Archive | March, 2013

The Holy Grail

27 Mar

A new friend caught me off guard recently with a basic question.  She started simply enough:  “You train, right?”  I figured she was going to ask me about the gym I use, or where to find good shoes, or how to do a proper lat pull-down.  Something simple, you know?  Instead, she popped off with, “How do you get motivated to work out?”

I swear I heard crickets chirping in the room.

Because this one question, whether she knew it or not when she innocently asked it, is the Holy Grail of the fitness world. 

I explained that my original motivation was a negative one: I didn’t want to go through what my momma went through.  My momma, who was a compilation of belly laughs and heroic crossword puzzle finishes and Green Bay Packers fanaticism, treated herself like garbage her whole life.  She never met a carb she couldn’t overeat, and she never met an exercise she couldn’t ignore.  She smoked 3 packs a day for more than 50 years, ate white bread and vegetables that came in cans, paid only casual attention to her doctors’ advice, and died at just 66 years old.  While her cause of death was metastatic lung cancer, she also had advanced heard disease, emphysema, and diabetes.   In other words, the brightest light in my sky was one hot mess.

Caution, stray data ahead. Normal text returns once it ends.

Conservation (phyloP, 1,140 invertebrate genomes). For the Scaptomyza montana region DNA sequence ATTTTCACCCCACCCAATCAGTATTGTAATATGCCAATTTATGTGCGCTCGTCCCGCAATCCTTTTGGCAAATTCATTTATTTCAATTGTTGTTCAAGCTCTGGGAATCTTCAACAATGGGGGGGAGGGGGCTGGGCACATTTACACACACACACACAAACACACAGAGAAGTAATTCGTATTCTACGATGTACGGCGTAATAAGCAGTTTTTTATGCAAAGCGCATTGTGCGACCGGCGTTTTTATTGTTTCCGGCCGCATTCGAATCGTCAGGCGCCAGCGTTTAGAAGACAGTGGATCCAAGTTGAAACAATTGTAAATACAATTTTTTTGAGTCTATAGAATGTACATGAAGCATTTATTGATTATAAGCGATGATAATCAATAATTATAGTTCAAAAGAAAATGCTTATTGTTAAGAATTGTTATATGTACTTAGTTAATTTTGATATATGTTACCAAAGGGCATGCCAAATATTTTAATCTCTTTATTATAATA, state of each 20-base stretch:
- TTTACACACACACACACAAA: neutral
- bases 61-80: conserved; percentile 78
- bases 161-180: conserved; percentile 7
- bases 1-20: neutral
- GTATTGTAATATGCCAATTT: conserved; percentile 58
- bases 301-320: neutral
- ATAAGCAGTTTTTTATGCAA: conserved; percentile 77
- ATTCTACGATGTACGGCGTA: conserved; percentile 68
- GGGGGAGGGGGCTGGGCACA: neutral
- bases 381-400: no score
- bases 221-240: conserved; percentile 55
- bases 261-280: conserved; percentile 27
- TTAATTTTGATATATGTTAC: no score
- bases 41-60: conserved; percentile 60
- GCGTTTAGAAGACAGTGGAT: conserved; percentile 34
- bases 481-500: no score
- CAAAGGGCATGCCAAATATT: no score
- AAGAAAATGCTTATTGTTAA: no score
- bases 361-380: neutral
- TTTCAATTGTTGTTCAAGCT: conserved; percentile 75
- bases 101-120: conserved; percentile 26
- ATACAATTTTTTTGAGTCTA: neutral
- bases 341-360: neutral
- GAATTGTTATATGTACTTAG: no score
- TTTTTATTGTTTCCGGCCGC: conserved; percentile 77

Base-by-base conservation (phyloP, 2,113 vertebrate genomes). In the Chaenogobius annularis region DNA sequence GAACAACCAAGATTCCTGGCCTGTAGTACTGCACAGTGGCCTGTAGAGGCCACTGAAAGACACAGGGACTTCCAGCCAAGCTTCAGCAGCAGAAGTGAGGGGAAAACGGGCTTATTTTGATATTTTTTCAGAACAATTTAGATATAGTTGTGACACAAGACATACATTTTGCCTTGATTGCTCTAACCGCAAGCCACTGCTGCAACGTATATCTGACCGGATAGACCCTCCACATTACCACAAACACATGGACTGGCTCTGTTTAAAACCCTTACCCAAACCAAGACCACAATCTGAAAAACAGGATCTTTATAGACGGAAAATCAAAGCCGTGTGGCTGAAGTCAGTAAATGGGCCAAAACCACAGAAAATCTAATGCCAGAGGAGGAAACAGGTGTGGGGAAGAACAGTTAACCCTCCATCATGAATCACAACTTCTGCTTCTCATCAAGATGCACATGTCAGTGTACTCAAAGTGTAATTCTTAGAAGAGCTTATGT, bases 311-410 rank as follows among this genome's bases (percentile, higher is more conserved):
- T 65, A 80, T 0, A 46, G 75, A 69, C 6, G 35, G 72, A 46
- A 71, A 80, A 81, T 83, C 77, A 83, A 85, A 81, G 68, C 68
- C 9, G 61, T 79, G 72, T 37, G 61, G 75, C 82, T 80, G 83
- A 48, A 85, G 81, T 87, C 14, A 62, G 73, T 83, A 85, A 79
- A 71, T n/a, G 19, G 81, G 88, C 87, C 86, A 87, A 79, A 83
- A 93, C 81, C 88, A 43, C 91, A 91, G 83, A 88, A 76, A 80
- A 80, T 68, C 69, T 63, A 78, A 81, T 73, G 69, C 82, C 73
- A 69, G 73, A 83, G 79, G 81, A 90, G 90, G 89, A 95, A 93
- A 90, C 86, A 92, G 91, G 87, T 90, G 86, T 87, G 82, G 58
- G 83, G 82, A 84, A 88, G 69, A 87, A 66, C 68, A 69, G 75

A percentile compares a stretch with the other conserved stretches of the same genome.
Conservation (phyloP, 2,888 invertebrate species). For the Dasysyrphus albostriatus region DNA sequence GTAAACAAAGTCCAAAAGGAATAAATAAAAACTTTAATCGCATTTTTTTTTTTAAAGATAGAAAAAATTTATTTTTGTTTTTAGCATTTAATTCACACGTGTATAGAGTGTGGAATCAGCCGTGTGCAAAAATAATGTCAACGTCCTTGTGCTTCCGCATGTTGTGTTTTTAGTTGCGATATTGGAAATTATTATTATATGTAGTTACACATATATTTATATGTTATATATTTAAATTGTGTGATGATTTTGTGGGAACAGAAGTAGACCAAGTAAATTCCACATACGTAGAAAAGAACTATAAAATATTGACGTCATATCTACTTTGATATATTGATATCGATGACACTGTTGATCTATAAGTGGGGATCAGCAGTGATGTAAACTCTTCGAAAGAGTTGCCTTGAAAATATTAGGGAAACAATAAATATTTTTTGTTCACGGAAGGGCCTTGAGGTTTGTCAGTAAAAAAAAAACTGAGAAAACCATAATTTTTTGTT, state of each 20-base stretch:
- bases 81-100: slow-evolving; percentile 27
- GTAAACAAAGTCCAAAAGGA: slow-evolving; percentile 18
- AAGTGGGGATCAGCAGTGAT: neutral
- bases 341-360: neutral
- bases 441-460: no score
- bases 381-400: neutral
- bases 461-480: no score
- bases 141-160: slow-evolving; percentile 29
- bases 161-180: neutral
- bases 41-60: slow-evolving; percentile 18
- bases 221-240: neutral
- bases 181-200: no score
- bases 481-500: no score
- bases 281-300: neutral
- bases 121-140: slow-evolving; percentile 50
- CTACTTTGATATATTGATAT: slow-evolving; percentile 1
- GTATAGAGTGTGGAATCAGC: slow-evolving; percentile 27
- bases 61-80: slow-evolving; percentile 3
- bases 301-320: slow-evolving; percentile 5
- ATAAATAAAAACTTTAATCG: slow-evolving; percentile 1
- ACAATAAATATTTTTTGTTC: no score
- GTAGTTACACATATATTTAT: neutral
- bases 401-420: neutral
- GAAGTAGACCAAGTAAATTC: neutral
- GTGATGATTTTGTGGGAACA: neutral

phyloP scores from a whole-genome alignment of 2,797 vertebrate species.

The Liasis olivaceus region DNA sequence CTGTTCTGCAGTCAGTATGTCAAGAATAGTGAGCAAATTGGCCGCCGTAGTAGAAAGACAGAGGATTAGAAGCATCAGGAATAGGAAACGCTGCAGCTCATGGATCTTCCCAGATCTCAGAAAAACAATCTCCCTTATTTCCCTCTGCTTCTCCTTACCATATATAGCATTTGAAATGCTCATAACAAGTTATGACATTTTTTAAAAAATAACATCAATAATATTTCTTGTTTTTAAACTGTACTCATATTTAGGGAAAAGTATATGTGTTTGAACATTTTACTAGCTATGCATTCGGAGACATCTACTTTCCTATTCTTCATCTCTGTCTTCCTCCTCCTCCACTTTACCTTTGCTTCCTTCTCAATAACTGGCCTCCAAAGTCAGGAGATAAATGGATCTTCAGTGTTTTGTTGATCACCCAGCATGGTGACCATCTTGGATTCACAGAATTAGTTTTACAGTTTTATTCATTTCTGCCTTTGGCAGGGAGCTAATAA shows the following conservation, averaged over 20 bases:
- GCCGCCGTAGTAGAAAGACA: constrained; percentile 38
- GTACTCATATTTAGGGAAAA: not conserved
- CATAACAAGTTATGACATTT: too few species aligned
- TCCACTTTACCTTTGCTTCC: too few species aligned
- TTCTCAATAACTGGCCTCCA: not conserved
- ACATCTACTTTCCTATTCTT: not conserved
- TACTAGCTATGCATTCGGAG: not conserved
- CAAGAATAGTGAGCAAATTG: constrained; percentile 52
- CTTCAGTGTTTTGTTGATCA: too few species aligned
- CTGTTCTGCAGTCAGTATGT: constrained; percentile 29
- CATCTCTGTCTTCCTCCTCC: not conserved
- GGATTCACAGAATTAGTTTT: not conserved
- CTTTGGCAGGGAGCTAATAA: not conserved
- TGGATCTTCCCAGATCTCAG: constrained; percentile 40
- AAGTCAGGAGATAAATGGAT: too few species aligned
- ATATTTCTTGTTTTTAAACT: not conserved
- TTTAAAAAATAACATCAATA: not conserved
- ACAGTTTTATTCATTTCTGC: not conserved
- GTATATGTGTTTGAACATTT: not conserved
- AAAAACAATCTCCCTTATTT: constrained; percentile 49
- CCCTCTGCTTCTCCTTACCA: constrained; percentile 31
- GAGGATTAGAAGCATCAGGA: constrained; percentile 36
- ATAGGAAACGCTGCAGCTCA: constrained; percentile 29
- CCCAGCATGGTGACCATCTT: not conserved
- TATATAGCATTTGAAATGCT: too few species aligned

My determination to chart a different course was my initial motivation when I started to work out and pay attention to my diet.  I would think about having to help my frail momma move from her bed to a chair, and suddenly I would find the extra strength to do one more push-up, to spend 5 more minutes rowing, or to lift just 3 more pounds.  That worked for me for a while – it really did.  It was a good place for me to start, because the pain of loss was so fresh and tangible that I couldn’t have run away from it had I tried.  So I channeled it into something productive and used it as my personal cheerleader. 

But negative motivators like that only last so long; they simply aren’t sustainable.  Eventually, my motivation had to about moving toward something, not moving away from something.  If it hadn’t shifted, eventually the gym would have been connected to my grief instead of my life.  Exercise would have become representative of mourning instead of living life to the fullest.  And really, there’s just only so long you can expect such profound negativity to lead to something positive.

Examples of total bullshit motivating factors I hear all the time include:

  • I know I’m “supposed” to go to the gym;
  • I feel like a loser when I don’t work out;
  • I am a loser when I don’t work out;
  • I feel lazy when I don’t work out;
  • My doctor is pressuring me to get moving;
  • My coworker/friend/family member told me it looked like I had put on some weight;
  • I need to find a new boyfriend/girlfriend;